Joining the nWo- Kevin Sullivan was at war with him and several of the Radicalz (Eddy, Benoit, Dean Malenko) because he’d made a lot of promises that he didn’t keep. That’s why they all threatened to walk out when Sullivan regained the book after Vince Russo’s firing in early 2000. Sullivan then came up and got in his about it and Konnan’s response was “I didn’t say I’d leave but that I’d rather not be here if you were booker.” When Sullivan played the “I got you hired” card, Konnan threw the No Limit Soldiers angle back in his face (The Misfits in Action were paired off with rapper Master P and his No Limit Soldiers against the West Texas Rednecks, lead by Curt Hennig. As anyone can tell you, it took WCW-level stupidity to make rappers the babyfaces in a feud against country-music loving rednecks when your company is based in Atlanta and you draw big money all across the South instead of in New York, Los Angeles, Detroit, etc.) He was also being persecuted over some comments he made in USA Today and he gave into joining the Wolfpac as a way to keep from REALLY being screwed over by Bischoff, Nash, and others. He also mentions that Sullivan wanted to job him out to Jacqueline around the time Disco Inferno got fired for refusing to job to her. He says that Sullivan was also feuding with Nash and that he thinks their problems go back to the early 1990s when Nash wrestled as Oz. “Nash don’t really like you unless you’re stroking him.” (I’m sure that one is certainly true with the female talent in WCW)
The Wolfpac- Nash, Hall, and Syxx (Sean Waltman, X-Pac) were cool as all hell. X-Pac would go to the ring to “Kung Fu Fighting”, both the men and the women loved Nash and Hall (they had no negative heat from the guys for being too good looking, unlike Shawn Michaels “who looks like a fag.” He saw it as an honor to team with them.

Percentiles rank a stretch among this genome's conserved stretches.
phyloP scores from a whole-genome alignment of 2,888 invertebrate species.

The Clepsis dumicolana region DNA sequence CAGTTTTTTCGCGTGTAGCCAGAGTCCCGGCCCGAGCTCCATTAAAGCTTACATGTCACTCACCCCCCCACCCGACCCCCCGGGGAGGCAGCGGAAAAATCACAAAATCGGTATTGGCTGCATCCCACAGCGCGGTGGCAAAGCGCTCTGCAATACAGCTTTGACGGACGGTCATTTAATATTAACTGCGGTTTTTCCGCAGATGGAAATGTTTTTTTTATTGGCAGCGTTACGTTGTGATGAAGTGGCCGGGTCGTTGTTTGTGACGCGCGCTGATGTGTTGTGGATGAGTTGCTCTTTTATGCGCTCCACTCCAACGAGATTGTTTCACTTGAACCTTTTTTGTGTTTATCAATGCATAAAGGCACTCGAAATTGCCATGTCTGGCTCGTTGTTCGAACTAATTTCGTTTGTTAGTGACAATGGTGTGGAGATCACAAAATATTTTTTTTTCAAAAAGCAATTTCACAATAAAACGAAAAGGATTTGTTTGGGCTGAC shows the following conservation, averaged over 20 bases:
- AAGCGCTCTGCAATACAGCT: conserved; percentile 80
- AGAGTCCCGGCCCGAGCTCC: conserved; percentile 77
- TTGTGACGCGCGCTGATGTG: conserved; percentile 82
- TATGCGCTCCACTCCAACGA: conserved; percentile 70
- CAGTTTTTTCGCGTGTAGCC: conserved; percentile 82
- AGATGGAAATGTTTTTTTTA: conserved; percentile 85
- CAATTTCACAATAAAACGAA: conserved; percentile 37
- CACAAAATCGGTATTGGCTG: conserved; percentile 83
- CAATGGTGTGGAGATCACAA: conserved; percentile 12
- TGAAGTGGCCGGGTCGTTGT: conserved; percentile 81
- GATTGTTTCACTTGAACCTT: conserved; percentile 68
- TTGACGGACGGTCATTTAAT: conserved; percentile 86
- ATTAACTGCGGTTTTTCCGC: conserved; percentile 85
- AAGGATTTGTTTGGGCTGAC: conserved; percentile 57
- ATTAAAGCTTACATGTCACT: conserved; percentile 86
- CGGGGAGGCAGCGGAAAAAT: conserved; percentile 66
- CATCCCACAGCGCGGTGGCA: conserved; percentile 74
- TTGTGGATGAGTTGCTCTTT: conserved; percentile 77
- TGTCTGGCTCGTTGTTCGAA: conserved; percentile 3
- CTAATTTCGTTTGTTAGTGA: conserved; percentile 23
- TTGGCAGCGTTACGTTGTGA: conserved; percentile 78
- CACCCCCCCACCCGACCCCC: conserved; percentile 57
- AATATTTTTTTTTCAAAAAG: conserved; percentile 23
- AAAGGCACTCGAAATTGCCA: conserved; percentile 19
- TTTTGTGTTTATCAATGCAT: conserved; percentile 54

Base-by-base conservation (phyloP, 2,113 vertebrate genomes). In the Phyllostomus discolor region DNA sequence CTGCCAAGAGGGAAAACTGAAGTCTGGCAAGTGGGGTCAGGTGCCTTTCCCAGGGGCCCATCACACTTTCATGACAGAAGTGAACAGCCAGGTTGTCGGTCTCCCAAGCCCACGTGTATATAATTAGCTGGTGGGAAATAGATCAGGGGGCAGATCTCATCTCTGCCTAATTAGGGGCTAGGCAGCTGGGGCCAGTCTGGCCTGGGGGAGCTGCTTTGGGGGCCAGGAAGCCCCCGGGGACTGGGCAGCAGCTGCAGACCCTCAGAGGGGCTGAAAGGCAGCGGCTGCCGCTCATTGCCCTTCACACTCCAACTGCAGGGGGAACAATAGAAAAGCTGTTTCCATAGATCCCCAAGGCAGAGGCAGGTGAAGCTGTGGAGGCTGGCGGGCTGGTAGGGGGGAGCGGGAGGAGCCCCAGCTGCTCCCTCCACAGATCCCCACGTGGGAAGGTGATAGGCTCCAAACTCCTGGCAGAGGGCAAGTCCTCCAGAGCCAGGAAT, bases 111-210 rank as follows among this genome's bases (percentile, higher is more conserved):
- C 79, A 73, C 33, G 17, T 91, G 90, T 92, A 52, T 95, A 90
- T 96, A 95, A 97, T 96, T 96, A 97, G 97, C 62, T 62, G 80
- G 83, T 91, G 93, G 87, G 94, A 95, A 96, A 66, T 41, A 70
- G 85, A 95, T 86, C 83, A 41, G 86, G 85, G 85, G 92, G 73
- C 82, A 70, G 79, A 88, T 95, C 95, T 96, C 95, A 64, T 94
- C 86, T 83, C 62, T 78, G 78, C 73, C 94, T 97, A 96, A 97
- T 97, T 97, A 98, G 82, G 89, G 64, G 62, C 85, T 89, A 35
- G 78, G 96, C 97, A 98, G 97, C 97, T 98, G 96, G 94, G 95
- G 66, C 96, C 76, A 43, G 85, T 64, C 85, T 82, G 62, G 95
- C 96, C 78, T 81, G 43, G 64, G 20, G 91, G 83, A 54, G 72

How did Bischoff change? Everyone changes when they become famous. You start thinking you’re indestructable and you just start screwing up. “Eric was a prick” but he was under a lot of pressure because of dealing with all the egos and the guaranteed contracts. He would get short with the midcarders as a result. He was also an arrogant asshole in other ways, such as thinking that Konnan used to work in barns in Mexico instead of grand arenas. When Bisch went to France in the late 90s, he decided when he came back that he couldn’t take it too much longer, which was a shock considering how Konnan claims Eric broke the spirit of him, Nash, Hall, Hogan, and others.
Rey Misterio Jr. and Juventud Guerrera losing their masks? The Mexicans and Chris Jericho, who had wrestled down in Mexico for years, were pissed off over it because WCW didn’t respect what the mask meant to Mexican culture. He wishes they’d given a storyline to losing the masks instead of just doing it just for the sake of doing it. They didn’t care about the culture and saw the situation as “He’s a good looking kid… why’s he wearing a mask?” He wanted Bischoff to go to Mexico to see what the mask meant and have Kevin Nash powerbomb Rey through a table in Tijuana if they were so intent on Nash taking Rey’s mask.